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Homeobox B8
Symbols HOXB8 ; HOX2; HOX2D; Hox-2.4
External IDs OMIM142963 MGI96189 HomoloGene7768 GeneCards: HOXB8 Gene
RNA expression pattern
PBB GE HOXB8 221278 at tn.png
PBB GE HOXB8 204778 x at tn.png
More reference expression data
Species Human Mouse
Entrez 3218 15416
Ensembl ENSG00000120068 ENSMUSG00000056648
UniProt P17481 P09632
RefSeq (mRNA) NM_024016 NM_010461
RefSeq (protein) NP_076921 NP_034591
Location (UCSC) Chr 17:
46.69 – 46.69 Mb
Chr 11:
96.28 – 96.29 Mb
PubMed search [1] [2]

Homeobox protein Hox-B8 is a protein that in humans is encoded by the HOXB8 gene.[1][2][3]

This gene is a member of the Antp homeobox family and encodes a nuclear protein with a homeobox DNA-binding domain. It is included in a cluster of homeobox B genes located on chromosome 17. The encoded protein functions as a sequence-specific transcription factor that is involved in development. Increased expression of this gene is associated with colorectal cancer. Mice that have had the murine ortholog of this gene knocked out exhibit an excessive pathologic grooming behavior. This behavior is similar to the behavior of humans suffering from the obsessive-compulsive spectrum disorder trichotillomania.[3]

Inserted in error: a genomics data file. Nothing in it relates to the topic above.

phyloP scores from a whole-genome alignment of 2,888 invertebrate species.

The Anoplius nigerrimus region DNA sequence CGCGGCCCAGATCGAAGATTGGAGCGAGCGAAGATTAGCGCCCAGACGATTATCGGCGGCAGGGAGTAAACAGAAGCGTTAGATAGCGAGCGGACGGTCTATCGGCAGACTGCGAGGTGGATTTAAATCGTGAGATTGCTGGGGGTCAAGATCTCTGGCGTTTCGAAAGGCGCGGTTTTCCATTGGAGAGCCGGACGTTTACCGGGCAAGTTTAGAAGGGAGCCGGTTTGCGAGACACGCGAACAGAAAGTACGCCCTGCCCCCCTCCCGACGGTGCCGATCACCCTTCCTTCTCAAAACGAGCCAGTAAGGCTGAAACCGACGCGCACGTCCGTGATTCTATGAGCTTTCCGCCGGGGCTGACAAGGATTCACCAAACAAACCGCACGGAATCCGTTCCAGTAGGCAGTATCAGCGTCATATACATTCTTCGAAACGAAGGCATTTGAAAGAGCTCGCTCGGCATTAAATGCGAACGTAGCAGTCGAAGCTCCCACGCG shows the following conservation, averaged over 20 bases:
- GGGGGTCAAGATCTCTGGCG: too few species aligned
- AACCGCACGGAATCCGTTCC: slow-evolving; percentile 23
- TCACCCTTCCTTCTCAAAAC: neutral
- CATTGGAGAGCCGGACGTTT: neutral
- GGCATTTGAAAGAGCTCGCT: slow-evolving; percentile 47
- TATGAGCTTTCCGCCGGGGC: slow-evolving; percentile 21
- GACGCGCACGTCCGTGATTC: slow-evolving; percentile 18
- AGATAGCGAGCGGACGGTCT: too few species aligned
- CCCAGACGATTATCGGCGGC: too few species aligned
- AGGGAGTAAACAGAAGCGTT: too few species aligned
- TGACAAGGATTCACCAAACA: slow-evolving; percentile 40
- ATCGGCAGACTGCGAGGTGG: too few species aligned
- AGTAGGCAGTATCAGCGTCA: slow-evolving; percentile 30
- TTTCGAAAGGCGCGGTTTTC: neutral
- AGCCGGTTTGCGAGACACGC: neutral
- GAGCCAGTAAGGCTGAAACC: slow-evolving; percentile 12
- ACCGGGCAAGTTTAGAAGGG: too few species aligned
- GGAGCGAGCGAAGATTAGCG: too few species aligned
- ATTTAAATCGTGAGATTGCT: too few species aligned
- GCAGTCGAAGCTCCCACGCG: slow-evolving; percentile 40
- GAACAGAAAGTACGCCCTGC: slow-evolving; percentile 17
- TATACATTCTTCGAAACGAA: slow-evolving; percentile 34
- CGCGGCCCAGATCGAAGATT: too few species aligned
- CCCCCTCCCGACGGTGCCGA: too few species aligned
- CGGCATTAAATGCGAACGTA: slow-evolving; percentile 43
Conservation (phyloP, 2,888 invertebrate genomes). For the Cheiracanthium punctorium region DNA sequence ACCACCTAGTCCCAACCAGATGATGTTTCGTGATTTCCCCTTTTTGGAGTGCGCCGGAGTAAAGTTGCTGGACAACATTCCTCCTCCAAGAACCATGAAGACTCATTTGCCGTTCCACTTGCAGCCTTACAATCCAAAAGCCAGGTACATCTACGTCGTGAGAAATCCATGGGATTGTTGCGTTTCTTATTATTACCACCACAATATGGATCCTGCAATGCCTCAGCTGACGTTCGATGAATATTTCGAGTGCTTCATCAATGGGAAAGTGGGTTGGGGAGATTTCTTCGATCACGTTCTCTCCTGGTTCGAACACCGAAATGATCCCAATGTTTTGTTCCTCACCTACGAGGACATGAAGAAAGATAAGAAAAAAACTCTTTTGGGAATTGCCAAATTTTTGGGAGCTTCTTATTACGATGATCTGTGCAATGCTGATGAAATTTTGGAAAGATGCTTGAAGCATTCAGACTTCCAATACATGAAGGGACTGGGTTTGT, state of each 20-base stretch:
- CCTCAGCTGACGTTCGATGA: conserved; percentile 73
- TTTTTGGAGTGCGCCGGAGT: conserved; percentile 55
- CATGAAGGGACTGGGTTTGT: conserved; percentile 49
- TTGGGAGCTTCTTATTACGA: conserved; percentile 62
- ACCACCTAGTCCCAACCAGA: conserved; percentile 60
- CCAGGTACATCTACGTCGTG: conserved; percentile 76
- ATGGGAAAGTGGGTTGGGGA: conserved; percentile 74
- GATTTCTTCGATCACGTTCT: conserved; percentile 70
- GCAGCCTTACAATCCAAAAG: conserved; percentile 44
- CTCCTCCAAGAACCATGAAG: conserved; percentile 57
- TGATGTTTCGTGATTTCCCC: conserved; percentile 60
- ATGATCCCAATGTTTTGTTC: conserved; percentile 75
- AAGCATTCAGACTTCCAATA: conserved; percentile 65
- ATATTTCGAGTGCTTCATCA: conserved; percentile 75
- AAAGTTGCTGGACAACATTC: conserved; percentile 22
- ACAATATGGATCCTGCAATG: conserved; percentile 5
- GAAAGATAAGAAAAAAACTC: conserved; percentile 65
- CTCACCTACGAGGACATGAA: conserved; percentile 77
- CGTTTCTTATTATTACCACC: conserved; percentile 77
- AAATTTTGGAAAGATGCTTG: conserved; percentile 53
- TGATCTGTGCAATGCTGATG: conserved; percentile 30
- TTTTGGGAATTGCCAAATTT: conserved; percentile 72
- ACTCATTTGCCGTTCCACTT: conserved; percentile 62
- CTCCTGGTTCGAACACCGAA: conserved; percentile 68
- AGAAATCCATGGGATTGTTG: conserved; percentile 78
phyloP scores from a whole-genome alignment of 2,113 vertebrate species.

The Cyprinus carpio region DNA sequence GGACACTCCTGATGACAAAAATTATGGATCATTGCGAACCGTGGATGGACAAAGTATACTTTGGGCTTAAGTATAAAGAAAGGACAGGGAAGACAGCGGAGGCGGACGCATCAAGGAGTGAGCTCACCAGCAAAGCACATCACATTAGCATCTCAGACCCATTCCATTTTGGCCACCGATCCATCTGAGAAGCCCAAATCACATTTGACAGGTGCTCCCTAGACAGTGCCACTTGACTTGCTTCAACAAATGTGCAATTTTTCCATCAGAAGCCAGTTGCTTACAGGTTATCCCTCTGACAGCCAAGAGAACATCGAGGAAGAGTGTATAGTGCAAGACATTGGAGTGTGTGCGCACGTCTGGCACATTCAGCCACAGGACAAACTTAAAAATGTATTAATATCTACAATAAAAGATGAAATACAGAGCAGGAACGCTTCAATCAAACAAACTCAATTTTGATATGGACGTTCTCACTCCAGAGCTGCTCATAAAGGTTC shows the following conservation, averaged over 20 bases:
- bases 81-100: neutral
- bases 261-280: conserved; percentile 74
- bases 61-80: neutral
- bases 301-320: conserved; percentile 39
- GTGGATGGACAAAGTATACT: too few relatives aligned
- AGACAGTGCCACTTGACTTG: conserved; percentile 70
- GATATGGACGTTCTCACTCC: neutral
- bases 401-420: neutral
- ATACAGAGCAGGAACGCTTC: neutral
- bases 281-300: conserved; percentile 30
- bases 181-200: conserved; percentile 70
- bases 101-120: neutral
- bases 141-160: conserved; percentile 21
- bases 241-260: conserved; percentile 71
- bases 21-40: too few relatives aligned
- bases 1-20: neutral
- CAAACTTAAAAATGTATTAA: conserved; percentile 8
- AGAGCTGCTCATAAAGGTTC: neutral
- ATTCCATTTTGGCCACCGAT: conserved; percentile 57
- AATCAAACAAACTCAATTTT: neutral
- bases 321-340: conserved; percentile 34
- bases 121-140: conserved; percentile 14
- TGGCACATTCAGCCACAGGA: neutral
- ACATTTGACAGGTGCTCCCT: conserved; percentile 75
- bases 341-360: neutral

Transplantation of normal (wild-type) bone marrow into a Hoxb8 mutant mouse results is a reduction of compulsive grooming.[4]

See also[edit]


  1. ^ McAlpine PJ, Shows TB (Aug 1990). "Nomenclature for human homeobox genes". Genomics 7 (3): 460. doi:10.1016/0888-7543(90)90186-X. PMID 1973146. 
  2. ^ Scott MP (Dec 1992). "Vertebrate homeobox gene nomenclature". Cell 71 (4): 551–3. doi:10.1016/0092-8674(92)90588-4. PMID 1358459. 
  3. ^ a b "Entrez Gene: HOXB8 homeobox B8". 
  4. ^ Shau-Kwaun Chen, Petr Tvrdik, Erik Peden, Scott Cho, Sen Wu1, Gerald Spangrude and Mario R. Capecchi (May 2010). "Hematopoietic Origin of Pathological Grooming in Hoxb8 Mutant Mice". Cell 141 (5): 775–785. doi:10.1016/j.cell.2010.03.055. PMC 2894573. PMID 20510925. 

Further reading[edit]

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This article incorporates text from the United States National Library of Medicine, which is in the public domain.